Eric Elliott
Jul 31 · 6 min read

Since the React hooks API was introduced, a lot of questions have risen about whether or not React hooks will replace other common libraries and patterns in the React+Redux ecosystem.

Hooks were designed to replace class and provide another great alternative to compose behavior into your components. Higher Order Components are also useful for composing behavior. There is some obvious overlap, so do React hooks replace Higher Order Components? It’s pretty clear that they can replace some HOCs. But should you replace all your HOCs with React hooks?

To figure that out, we should first have a good understanding of what Higher Order Components are, how they’re used, and some of the caveats you should watch out for when using them.

What Are Higher Order Components?

A Higher Order Component (HOC) is a component that takes a component and returns a component. HOCs are composable using point-free, declarative function composition. Here’s an example that will log every page view to a /logger API:

import React, { useEffect } from 'react';withPageLogging = Component => props => {
useEffect(() => {
fetch(`/logger?location=${ window.location}`);
}, []);
return <Component {...props } />;
};
export default withPageLogging;

To use it, you can mix it into an HOC that you’ll wrap around every page:

import compose from 'ramda';import withRedux from './with-redux.js';
import withAuth from './with-auth.js';
import withLogging from './with-logging.js';
import withLayout from './with-layout.js';
const page = compose(
withRedux,
withAuth,
withLogging,
withLayout('default'),
);
export default page;

This creates a component hierarchy you can think of like this:

<withRedux>
<withAuth>
<withLogging>
<withLayout>
<MyPageComponent />
</withLayout>
</withLogging>
</withAuth>
</withRedux>

To use this for a page:

import page from '../hocs/page.js';
import MyPageComponent from './my-page-component.js';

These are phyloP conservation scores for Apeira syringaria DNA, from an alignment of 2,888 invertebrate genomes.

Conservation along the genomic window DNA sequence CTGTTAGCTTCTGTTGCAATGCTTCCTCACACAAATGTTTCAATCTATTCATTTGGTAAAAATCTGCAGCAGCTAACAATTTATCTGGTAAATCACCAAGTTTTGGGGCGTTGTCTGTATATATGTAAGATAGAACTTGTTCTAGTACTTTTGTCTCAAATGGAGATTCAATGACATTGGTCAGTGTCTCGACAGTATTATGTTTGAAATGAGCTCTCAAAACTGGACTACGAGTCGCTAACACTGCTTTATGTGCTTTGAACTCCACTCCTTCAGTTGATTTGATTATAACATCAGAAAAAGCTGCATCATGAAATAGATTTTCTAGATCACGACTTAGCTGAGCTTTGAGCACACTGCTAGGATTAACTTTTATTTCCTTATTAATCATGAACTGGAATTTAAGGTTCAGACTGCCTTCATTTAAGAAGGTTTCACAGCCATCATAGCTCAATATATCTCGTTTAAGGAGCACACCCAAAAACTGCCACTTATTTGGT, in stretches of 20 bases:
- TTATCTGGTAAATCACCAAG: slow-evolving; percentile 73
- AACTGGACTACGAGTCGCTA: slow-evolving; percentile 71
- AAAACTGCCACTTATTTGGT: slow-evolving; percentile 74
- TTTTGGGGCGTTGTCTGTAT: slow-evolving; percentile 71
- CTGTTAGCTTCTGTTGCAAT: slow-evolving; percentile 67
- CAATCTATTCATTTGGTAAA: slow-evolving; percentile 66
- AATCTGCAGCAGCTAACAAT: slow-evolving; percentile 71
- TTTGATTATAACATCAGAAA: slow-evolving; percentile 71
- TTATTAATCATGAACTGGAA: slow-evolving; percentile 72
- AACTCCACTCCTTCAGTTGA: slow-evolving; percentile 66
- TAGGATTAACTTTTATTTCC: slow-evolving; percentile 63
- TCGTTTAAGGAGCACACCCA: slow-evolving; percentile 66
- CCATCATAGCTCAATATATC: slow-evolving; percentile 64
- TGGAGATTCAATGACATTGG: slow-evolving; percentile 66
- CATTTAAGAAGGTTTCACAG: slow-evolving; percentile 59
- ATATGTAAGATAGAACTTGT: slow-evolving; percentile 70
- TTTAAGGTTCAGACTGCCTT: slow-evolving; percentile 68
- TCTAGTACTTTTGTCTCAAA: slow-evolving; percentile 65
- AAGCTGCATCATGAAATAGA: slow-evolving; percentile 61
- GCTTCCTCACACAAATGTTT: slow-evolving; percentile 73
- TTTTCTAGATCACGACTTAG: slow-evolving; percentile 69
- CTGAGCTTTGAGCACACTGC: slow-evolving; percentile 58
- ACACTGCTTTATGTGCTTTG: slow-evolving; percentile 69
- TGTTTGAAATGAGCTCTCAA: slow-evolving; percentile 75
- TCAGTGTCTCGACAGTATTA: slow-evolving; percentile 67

export default page(MyPageComponent);

This is a great pattern if:

  • The HOC does not need to create more than one prop to pass to child components. It’s preferable if they don’t create any props at all.
  • The HOC does not create implicit dependencies that other HOCs or components rely on.
  • All or many components in your app will need to share the behavior.

Note: These are not ironclad rules from which you should never deviate. Instead, they are rules-of-thumb that will usually serve you well. I frequently make a small exception to the “no implicit dependencies” rule-of-thumb for the HOC that supplies my Redux provider. I call that one withRedux. Once Redux is connected, other HOCs can access the state to authorize users, etc.

The pattern of composing HOCs for functionality shared by all your pages is still the best approach I’m aware of for lots of cross cutting concerns, such as shared layout, logging, authentication/authorization, and anything else that is shared but doesn’t need any component-specific logic.

Why Use HOCs?

If you completely eliminate HOCs, other options (e.g., hooks and render props) require ad-hoc composition requiring lots of code duplication and lots of one-off implementations of the same logic spread all over your app and added to components that should not be concerned with them, violating some fundamental software design principles, including:

Keep the following in mind when you use HOCs because when used in the wrong way, HOCs can create problems:

  • Moving around the order of HOCs can break things.
  • Passed props are implicit dependencies. It can get confusing to understand where props are coming from vs directly importing the behavior you depend on in the components that use it.
  • Using lots of HOCs with lots of props can cause prop collisions — multiple HOCs competing to supply the same prop name to your components.

Note: HOCs are composable function components which can mix anything into the props passed to the wrapped component, making them a form of functional mixin when they mix in props. All the warnings that apply to functional mixins apply to HOCs that mix in props.